I spent a lot of time looking for a historical comp for Eric Hosmer in my last free agent prediction, and I came up with Wally Joyner. It wasn’t meant to be a dig; Joyner was a solid first baseman for many years. Teams should know that they’re going to pay MVP money for an occasional All-Star first baseman, and if they’re OK with that, I’m OK with that.
Hosmer’s former teammate Mike Moustakas also deserves a historical comp, but for different reasons. This comparison is going to be less kind.
Moustakas is now the all-time single-season home run record holder for the Kansas City Royals, which is both good and bad for them. It’s good because they don’t have to keep hearing about Steve Balboni’s season from three decades ago, but it’s bad because they’re still the only team in baseball to never have enjoyed a 40-homer season. Moustakas entered September needing five home runs to get there, and he hit three. He had just two after belting one on Sept. 1, which is both amusing and baseball-tragic.
That the Royals don’t have a 40-homer hitter isn’t Moustakas’ fault, though, and he should be praised for hitting 38 of the suckers. That’s a lot of home runs, good enough for the eighth-most in baseball, and it helped him win the He Was Injured Last Year But Now He Isn’t Award, known in some circles as the Comeback Player of the Year Award. The timing was excellent, too, as now he gets to charge into the free agent market after nearly doubling his previous best in home runs.
My unkind comparison has to do with another left-handed third baseman who pounded out 30+ homers in a season where home runs were a-flyin’. Like Moustakas, this player was young (27), and he struggled with keeping his on-base percentage at acceptable levels. The low OBP contributed to a low WAR (even if it wasn’t invented yet), which mirrors Moustakas, whose 1.8 WAR last year ranked him 156th in baseball, tied with Juan Lagares and just behind Eric Sogard.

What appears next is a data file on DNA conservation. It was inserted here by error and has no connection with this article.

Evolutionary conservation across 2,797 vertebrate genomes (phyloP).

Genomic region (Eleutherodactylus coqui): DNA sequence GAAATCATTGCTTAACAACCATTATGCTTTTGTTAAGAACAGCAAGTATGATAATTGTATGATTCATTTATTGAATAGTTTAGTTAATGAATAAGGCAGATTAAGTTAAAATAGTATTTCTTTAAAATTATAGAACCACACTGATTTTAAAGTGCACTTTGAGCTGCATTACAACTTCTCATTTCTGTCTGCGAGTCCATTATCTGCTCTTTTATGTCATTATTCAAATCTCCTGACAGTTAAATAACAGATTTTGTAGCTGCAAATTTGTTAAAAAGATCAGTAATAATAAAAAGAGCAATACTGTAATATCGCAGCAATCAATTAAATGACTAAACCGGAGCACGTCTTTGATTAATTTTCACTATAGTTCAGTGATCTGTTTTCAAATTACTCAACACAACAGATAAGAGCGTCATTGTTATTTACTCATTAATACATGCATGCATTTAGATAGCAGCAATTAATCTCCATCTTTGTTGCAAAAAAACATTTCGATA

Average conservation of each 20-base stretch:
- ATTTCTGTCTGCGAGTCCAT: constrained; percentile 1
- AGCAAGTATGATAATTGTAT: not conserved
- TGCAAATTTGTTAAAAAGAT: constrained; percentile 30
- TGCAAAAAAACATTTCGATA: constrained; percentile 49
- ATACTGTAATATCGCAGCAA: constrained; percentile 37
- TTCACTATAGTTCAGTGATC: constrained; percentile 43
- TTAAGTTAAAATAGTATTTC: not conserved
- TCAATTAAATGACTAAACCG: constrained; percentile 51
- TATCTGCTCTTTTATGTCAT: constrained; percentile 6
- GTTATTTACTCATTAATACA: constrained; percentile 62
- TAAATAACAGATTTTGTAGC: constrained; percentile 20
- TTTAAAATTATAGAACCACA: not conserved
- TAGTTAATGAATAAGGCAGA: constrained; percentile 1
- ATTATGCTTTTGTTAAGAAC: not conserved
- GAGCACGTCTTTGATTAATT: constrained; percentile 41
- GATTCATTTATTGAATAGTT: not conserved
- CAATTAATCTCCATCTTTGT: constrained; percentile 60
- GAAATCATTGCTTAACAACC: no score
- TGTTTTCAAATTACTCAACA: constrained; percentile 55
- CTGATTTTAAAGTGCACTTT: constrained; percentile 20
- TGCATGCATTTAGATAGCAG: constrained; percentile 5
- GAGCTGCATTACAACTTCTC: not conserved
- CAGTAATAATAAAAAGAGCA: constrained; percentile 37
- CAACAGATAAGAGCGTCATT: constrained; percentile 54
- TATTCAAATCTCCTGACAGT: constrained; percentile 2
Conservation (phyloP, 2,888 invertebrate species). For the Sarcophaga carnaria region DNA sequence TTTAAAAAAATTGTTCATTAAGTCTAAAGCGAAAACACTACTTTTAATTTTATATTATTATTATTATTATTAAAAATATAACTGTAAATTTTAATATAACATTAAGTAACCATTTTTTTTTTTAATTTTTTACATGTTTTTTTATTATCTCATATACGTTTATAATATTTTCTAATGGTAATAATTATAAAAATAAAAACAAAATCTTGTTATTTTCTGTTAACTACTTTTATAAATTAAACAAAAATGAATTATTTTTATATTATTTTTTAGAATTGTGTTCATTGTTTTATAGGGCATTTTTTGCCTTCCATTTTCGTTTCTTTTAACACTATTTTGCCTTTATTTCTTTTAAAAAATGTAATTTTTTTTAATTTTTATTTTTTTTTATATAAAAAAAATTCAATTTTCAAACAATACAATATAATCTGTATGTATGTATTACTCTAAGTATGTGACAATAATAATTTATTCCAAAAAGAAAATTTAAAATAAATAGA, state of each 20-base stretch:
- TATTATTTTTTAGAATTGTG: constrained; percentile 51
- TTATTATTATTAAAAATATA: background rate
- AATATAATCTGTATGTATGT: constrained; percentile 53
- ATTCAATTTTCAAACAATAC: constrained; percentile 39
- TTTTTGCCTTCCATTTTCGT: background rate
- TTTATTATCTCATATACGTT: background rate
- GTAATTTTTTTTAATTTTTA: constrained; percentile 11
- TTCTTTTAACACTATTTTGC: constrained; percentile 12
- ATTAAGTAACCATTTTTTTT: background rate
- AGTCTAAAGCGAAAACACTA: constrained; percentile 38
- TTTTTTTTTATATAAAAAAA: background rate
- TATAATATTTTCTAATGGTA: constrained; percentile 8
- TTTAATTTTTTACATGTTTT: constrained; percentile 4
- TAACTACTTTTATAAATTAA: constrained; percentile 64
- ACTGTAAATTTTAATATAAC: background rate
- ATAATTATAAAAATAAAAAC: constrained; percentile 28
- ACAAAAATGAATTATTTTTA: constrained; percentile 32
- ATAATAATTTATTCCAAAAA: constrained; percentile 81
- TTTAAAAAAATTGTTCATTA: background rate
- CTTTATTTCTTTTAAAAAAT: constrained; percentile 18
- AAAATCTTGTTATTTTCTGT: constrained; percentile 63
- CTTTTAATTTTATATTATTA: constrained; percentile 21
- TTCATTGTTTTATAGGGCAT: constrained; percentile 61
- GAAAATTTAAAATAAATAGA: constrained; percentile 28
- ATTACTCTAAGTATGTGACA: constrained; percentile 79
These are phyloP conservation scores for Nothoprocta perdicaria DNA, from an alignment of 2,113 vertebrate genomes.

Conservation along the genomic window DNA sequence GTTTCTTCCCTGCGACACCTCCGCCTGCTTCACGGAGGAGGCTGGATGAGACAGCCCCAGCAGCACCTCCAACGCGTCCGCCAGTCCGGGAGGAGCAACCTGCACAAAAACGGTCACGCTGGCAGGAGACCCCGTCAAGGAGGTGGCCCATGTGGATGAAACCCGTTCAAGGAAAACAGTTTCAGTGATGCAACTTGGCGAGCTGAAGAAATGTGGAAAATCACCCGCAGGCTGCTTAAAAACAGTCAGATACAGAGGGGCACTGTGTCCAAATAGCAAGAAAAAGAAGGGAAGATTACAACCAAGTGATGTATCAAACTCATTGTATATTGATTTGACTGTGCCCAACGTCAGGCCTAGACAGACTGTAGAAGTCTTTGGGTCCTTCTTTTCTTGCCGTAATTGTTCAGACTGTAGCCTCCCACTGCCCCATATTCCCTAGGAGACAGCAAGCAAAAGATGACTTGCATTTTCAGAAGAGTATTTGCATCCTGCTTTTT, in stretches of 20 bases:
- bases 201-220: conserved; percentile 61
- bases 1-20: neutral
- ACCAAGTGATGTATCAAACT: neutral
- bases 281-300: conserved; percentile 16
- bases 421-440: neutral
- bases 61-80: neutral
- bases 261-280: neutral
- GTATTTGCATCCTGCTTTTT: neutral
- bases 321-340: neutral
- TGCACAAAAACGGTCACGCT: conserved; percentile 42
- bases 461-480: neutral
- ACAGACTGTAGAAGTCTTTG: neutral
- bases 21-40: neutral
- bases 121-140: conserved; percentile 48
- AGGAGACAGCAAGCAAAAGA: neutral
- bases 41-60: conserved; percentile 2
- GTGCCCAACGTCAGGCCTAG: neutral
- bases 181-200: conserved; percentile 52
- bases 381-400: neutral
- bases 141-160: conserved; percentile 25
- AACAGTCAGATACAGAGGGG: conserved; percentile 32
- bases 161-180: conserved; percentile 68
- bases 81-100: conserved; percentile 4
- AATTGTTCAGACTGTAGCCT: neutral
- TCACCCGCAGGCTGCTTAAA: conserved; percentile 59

Like Moustakas, this player’s name was “Mike,” and he helped a Midwestern team win exactly one championship, which means this is an absolutely perfect comparison.
I’m talking about Mike Pagliarulo, ol’ Pags, who had four pretty solid years with the Yankees before injuries got to him. It’s not fair to hold the injuries from a player 30 years ago against a comparable player now, so forget how the career ended. Just look at Pagliarulo’s numbers when he was right. Poor OBP. A couple seasons that were stuffed with dingers. Defense that was fine, but never in danger of winning awards.
At the time, nobody thought Pagliarulo was a star. In retrospect, it was clear he wasn’t a star. He was a fine player for a couple years, and he could have been a fine player for a few years after that. There were strengths and weaknesses, flaws and credits, but nothing that really stood out. That is, unless you paid too much attention to the raw number of home runs in a single season that was filled with players setting personal home run marks.
Don’t do that. Don’t pay attention to the raw number of home runs.
TEAM: I would like to offer you scores of millions of dollars because of your raw number of home runs.
OTHER TEAM: I would like to offer you more money and quietly suggest that you be offended at the previous offer.
Oh, Moustakas is going to get paid. There aren’t a lot of home runs at free agent Costco, and he’s a relatively young player, so there will be at least two teams that convince themselves there’s more blood to squeeze out of that stone. All it takes are two teams.